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Faustina A Gyemang
There is a great influence on public health on US health care systems. The United States stands out from many other countries in not offering universal health insurance coverage. In 2010, 50 million people (16 percent of the U.S. population) were uninsured. Access to health care services, particularly in rural and frontier communities or disadvantaged urban centers, is often limited. The United States has a relatively weak foundation for primary care and a shortage of family physicians. One explanation for the health disadvantage of the United States relative to other high-income countries might be deficiencies in health services. Although the United States is renowned for its leadership in biomedical research, its cutting-edge medical technology, and its hospitals and specialists, problems with ensuring Americans’ access to the system and providing quality care have been a long-standing concern of policymakers and the public.
In the United States, health care delivery (and financing) is deeply fragmented across thousands of health systems and payers and government (e.g., Medicare and Medicaid) and the private sector, creating inefficiencies and coordination problems that may be less prevalent in countries with more centralized national health systems. As a result, U.S. patients do not always receive the care they need (and sometimes receive the care they do not need): one study estimated that Americans receive only 50 percent of recommended health care services.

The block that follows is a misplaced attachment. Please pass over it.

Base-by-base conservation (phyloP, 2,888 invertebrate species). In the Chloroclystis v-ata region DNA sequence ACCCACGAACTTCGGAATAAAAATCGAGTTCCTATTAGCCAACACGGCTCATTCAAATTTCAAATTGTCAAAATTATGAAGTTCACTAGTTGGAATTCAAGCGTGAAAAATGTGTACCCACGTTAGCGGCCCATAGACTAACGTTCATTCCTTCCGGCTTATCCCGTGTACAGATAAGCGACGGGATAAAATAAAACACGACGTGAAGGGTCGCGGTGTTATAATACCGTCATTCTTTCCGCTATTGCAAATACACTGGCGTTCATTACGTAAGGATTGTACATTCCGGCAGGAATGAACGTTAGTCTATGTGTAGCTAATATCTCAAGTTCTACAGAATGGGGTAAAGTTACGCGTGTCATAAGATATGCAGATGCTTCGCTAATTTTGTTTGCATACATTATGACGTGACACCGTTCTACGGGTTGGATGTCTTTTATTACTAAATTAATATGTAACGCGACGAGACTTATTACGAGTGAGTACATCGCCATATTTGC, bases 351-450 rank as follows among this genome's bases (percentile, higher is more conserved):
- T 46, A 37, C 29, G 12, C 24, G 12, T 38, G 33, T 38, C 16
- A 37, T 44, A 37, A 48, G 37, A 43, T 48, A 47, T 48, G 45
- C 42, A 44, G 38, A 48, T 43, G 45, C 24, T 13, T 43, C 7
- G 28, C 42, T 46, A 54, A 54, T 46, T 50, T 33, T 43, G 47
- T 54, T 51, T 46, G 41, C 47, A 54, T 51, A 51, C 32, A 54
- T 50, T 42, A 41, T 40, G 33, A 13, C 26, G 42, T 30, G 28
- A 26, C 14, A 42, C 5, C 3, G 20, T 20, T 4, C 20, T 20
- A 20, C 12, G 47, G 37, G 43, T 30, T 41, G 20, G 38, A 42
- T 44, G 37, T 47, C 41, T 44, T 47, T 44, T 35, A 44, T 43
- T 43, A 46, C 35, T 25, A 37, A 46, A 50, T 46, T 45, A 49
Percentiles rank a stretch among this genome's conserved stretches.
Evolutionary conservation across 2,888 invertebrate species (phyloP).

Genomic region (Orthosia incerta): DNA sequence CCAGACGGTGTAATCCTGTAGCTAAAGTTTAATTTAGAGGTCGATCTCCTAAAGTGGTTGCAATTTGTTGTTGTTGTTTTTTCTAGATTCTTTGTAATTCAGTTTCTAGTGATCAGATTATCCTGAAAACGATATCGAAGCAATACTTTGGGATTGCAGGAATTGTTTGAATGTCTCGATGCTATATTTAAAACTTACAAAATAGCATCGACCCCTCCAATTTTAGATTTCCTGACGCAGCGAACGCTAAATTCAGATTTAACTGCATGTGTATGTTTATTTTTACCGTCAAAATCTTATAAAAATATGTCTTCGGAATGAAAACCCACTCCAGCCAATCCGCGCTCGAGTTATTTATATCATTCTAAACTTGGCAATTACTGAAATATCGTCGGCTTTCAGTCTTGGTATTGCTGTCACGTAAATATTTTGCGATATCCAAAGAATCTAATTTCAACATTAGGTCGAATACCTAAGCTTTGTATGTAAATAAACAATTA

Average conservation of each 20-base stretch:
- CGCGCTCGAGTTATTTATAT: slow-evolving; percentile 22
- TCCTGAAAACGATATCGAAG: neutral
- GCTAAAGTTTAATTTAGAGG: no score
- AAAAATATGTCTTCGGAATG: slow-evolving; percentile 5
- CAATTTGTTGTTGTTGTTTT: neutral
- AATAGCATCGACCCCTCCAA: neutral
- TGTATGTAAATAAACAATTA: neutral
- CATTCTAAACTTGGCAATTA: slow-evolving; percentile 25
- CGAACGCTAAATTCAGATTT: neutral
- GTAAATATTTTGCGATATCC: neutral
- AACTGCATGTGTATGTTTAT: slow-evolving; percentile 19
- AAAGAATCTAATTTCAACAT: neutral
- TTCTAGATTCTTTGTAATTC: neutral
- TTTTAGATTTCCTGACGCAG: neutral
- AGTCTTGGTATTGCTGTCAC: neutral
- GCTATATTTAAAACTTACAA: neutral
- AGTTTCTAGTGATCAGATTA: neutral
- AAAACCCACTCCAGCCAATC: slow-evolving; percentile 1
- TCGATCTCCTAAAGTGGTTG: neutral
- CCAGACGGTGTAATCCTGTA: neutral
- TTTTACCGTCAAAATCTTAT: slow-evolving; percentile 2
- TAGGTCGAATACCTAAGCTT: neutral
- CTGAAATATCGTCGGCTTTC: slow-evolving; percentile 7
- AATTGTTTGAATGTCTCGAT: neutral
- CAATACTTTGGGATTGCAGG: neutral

It is clear that health systems—both those responsible for public health services and medical care—are instrumental in both the prevention of disease and in optimizing outcomes when illness occurs. The importance of population-based services is marked by the signature accomplishments of public health, such as the control of vaccine-preventable diseases, lead abatement, tobacco control, motor vehicle occupant restraints, and water fluoridation to prevent dental caries.
There is mounting evidence that chronic illness care requires better integration of professions and institutions to help patients manage their conditions, and that health care systems built on an acute, episodic model of care are ill-equipped to meet the longer-term and fluctuating needs of people with chronic illnesses. Wagner and colleagues (1996) were among the first to document the importance of coordination in managing chronic illnesses. Many countries differ from the United States because public health and medical care services are embedded in a centralized health system and social and health care policies are more integrated than they are in the United State.